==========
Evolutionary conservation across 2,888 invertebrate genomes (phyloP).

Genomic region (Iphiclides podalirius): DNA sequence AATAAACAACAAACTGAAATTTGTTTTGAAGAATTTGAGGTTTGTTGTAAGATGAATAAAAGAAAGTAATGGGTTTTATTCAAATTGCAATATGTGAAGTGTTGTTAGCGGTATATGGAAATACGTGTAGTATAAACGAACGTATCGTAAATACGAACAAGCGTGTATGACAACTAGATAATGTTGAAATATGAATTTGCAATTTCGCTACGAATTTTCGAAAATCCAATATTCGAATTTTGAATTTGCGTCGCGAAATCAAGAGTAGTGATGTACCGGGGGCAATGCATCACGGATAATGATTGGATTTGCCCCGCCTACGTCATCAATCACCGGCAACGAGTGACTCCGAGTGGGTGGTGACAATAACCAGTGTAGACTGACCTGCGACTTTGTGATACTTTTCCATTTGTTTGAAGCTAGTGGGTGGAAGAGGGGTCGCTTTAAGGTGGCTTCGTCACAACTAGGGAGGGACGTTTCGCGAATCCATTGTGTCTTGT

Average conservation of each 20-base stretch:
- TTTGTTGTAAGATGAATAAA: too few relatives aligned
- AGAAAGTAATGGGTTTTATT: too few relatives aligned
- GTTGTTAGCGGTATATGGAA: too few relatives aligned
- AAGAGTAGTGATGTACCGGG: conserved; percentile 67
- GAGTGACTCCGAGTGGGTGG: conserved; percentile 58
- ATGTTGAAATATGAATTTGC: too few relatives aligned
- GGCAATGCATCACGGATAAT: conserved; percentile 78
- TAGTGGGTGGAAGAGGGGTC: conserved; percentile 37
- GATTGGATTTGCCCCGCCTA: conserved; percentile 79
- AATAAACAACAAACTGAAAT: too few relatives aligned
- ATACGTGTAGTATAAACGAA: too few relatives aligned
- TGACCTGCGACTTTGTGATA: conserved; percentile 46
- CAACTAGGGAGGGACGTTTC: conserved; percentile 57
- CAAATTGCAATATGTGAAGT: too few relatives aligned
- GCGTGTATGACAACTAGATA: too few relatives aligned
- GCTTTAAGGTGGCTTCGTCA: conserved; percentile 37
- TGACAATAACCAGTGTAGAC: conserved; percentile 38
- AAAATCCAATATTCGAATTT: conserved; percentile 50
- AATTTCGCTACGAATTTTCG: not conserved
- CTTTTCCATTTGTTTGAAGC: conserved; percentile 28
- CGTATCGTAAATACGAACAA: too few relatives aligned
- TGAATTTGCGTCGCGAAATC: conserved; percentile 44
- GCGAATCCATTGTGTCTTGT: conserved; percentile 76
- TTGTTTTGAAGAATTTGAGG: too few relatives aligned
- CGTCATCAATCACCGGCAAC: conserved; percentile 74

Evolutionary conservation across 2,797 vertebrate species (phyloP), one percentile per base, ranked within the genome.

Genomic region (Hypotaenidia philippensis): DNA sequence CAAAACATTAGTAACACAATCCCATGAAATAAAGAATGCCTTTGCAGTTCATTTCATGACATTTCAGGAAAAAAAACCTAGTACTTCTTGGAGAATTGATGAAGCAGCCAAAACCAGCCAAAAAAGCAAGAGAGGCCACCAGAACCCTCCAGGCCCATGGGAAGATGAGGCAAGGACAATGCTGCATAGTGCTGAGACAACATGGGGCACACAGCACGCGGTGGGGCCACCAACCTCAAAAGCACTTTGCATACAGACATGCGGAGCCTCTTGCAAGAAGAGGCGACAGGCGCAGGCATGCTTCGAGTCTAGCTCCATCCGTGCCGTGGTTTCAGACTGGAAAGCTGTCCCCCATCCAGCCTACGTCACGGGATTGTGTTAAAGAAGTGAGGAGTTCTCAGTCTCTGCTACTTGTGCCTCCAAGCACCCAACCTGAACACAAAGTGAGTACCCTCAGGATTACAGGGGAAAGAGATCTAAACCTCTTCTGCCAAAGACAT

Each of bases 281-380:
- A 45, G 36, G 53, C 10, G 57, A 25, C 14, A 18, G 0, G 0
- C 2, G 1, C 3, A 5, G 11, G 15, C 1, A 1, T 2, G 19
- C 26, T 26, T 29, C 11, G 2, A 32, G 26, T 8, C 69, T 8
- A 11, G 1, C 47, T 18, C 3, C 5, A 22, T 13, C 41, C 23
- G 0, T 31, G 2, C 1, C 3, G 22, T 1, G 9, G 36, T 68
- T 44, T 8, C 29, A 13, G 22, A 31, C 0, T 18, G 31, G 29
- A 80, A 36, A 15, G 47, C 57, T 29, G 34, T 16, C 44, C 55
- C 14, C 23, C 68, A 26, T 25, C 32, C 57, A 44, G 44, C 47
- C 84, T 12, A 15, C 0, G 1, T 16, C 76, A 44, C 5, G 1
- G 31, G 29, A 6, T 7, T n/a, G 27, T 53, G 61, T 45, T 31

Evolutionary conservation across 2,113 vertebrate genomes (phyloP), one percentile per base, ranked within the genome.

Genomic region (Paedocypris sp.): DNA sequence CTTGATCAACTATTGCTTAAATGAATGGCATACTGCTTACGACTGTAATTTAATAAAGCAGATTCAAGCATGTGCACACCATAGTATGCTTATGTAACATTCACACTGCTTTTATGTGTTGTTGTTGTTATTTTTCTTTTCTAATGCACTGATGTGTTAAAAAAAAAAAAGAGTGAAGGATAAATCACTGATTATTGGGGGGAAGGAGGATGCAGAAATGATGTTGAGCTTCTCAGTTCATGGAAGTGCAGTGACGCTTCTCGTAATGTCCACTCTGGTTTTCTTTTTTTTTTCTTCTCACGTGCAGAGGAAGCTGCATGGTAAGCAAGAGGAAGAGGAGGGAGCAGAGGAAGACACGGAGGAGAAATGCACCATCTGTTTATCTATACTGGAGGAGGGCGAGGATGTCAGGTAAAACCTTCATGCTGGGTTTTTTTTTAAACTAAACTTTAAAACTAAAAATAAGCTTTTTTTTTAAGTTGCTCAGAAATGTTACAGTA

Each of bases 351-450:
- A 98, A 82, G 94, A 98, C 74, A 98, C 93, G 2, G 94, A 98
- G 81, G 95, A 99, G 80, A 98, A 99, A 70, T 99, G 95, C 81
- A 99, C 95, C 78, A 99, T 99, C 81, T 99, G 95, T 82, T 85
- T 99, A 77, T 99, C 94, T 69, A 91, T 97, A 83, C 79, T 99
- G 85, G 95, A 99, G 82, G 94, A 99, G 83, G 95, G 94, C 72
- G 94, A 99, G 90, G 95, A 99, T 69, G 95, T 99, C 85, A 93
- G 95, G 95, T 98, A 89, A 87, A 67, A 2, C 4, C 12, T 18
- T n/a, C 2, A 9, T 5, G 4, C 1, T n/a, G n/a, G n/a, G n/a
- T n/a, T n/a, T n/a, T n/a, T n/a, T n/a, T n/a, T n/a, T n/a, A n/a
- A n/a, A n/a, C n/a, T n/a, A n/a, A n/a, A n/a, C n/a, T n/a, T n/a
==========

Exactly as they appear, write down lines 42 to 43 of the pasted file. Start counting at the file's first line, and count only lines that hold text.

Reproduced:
Evolutionary conservation across 2,113 vertebrate genomes (phyloP), one percentile per base, ranked within the genome.

Genomic region (Paedocypris sp.): DNA sequence CTTGATCAACTATTGCTTAAATGAATGGCATACTGCTTACGACTGTAATTTAATAAAGCAGATTCAAGCATGTGCACACCATAGTATGCTTATGTAACATTCACACTGCTTTTATGTGTTGTTGTTGTTATTTTTCTTTTCTAATGCACTGATGTGTTAAAAAAAAAAAAGAGTGAAGGATAAATCACTGATTATTGGGGGGAAGGAGGATGCAGAAATGATGTTGAGCTTCTCAGTTCATGGAAGTGCAGTGACGCTTCTCGTAATGTCCACTCTGGTTTTCTTTTTTTTTTCTTCTCACGTGCAGAGGAAGCTGCATGGTAAGCAAGAGGAAGAGGAGGGAGCAGAGGAAGACACGGAGGAGAAATGCACCATCTGTTTATCTATACTGGAGGAGGGCGAGGATGTCAGGTAAAACCTTCATGCTGGGTTTTTTTTTAAACTAAACTTTAAAACTAAAAATAAGCTTTTTTTTTAAGTTGCTCAGAAATGTTACAGTA